“The man who made that speech which affected my life more than any other speech I ever heard, was President George H. Brimhall. May God bless him!” (Raymond Brimhall Holbrook and Esther Hamilton Holbrook, The Tall Pine Tree, n.p., 1988, pp. 111–13).
That simple story, told by a great teacher, turned around the life of a drifter and made of him an able and gifted leader. I repeat it tonight because I think that most of us are constantly faced with a choice of whether we wallow in the mire or fly to lofty heights.
What we do in our leisure time can make such a tremendous difference. Pity the poor man or boy of low purpose and weak ambition who, after a day of work, finishes his evening meal and then turns to the television screen for the rest of the evening to watch pornographic videotapes or sleazy late-night programs. Can you think of any picture which more nearly approaches President Brimhall’s description of the hog that seeks the mudhole in the pasture and wallows in the mire?
The question we might pose to ourselves is simply this: am I an eagle or a hog?
You can learn a lot about someone by observing how they use their leisure time. Why is that? Well, the word leisure means “time free from the demands of work or duty,” it is our time to do what we want! One of the most “self-evident characteristics of the conscious mind . . . [is that] . . . the mind attends to one thing at a time.” (Nigel Calder) If, as humans, it is only physically possible to think of one thing at a time, it would seem logical that we therefore can really only do one thing at a time as well. In considering the reason for this condition, Hugh Nibley says, “But why this crippling limitation on our thoughts if we are God’s children? It is precisely this limitation that is the essence of our mortal existence. If every choice I make expresses a preference, if the world I build up is the world I really love and want, then with every choice I am judging myself, proclaiming all the day long to God, angels, and my fellowmen where my real values lie, where my treasure is, the things to which I give supreme importance. Hence, in this life every moment [especially every leisure moment] provides a perfect and foolproof test of your real character, making this life a time of testing and probation.”
That is the test – how we will choose to think and act in the time given, all the while proclaiming what is important to us, and revealing what our hearts are really set upon. This is where sin comes in, we again turn to Nibley, “Sin is waste, it is doing one thing when you should be doing other and better things for which you have the capacity.” The sin may not be found in the nature of the thought or act itself, but can be found in the fact that we have the capacity to think and act on a higher moral and righteous level, and yet choose not to do so. President Hinckley said we are “constantly faced with a choice of whether we wallow in the mire or fly to lofty heights” We are led to conclude that we have the capacity to do either, the choice is up to us. We may feel like we have been placed in a circumstantial mire, but it is our choice to wallow in it. The Lord can deliver us from a mire just as well as a prison. (See earlier post) He did so with the Israelites, “Ye have seen . . . how I bare you on eagles’ wings, and brought you unto myself.” (Exodus 19:3-3)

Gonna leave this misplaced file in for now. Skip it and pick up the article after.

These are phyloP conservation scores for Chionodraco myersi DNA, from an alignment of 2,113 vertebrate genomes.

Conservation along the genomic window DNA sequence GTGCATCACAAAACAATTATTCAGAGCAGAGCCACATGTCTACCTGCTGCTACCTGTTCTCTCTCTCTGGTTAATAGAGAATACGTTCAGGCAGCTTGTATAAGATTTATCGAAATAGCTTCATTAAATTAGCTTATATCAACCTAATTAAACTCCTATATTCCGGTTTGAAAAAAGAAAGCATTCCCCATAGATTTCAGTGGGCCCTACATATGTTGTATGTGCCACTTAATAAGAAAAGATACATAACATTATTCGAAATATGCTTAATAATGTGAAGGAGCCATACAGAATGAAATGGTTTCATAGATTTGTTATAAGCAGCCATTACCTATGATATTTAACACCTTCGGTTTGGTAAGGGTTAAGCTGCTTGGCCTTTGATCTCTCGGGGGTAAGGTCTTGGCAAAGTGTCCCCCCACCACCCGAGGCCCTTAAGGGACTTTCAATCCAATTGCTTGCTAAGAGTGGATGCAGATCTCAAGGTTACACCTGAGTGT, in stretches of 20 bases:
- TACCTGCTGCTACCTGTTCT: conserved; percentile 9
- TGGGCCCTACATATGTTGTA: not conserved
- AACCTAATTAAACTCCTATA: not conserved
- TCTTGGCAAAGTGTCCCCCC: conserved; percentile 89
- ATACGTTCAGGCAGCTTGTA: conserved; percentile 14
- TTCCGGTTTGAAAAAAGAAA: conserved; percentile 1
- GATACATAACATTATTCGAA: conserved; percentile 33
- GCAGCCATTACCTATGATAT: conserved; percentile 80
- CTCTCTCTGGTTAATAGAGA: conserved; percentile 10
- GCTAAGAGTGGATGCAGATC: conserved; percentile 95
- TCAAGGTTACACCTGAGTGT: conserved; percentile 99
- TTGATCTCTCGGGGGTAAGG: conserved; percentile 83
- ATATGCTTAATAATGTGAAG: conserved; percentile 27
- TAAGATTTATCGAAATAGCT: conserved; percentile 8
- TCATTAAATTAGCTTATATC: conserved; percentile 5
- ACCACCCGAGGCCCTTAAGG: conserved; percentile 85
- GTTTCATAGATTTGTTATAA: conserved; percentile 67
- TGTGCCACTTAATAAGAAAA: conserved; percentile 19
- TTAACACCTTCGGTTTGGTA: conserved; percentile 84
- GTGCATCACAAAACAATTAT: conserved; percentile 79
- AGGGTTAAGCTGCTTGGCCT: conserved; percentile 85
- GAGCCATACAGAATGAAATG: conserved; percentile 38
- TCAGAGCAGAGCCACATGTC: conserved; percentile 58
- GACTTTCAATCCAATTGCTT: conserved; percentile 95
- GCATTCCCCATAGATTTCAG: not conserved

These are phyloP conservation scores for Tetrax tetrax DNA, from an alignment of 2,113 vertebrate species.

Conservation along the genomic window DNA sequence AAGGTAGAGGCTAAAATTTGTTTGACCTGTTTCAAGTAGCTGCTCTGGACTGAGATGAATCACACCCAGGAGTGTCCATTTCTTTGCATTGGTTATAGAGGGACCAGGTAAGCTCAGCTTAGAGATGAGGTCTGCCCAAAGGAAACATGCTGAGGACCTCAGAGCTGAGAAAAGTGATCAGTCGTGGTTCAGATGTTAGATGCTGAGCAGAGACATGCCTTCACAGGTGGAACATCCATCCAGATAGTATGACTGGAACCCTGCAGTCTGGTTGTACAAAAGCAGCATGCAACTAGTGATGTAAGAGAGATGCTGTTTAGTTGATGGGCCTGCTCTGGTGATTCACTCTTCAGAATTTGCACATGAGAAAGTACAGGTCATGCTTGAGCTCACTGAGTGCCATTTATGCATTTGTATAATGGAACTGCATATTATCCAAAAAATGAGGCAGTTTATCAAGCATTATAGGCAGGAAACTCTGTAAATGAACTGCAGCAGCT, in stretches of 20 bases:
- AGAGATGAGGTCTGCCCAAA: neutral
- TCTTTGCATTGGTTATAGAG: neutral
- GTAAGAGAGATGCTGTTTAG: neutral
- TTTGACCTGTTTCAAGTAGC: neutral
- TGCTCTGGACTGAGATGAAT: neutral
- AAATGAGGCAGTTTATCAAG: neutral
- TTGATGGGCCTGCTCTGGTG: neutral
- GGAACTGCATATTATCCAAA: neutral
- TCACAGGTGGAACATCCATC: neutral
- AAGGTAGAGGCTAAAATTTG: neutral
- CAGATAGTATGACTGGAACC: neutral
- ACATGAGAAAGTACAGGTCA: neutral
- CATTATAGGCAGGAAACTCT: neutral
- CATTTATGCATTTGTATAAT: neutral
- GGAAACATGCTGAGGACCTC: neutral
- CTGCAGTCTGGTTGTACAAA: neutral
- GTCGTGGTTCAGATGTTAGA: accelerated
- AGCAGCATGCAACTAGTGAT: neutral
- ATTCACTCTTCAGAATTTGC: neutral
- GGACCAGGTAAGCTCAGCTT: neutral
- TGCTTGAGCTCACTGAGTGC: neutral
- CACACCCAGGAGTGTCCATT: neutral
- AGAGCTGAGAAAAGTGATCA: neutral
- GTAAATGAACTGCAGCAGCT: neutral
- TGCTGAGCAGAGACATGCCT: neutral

Brigham Young said, “What have we? Our time. Spend it as you will. Time is given to you; and when this is spent to the best possible advantage for promoting truth upon the earth, it is placed to our account, and blessed are you; but when we spend our time in idleness and folly it will be placed against us.”
Will we spend our free time as an eagle “promoting truth upon the earth”, spreading our wings and flying higher into the “clean atmosphere and the lofty heights”? Or will we spend it as the hog in “idleness and folly”, rolling and soaking ourselves in filth?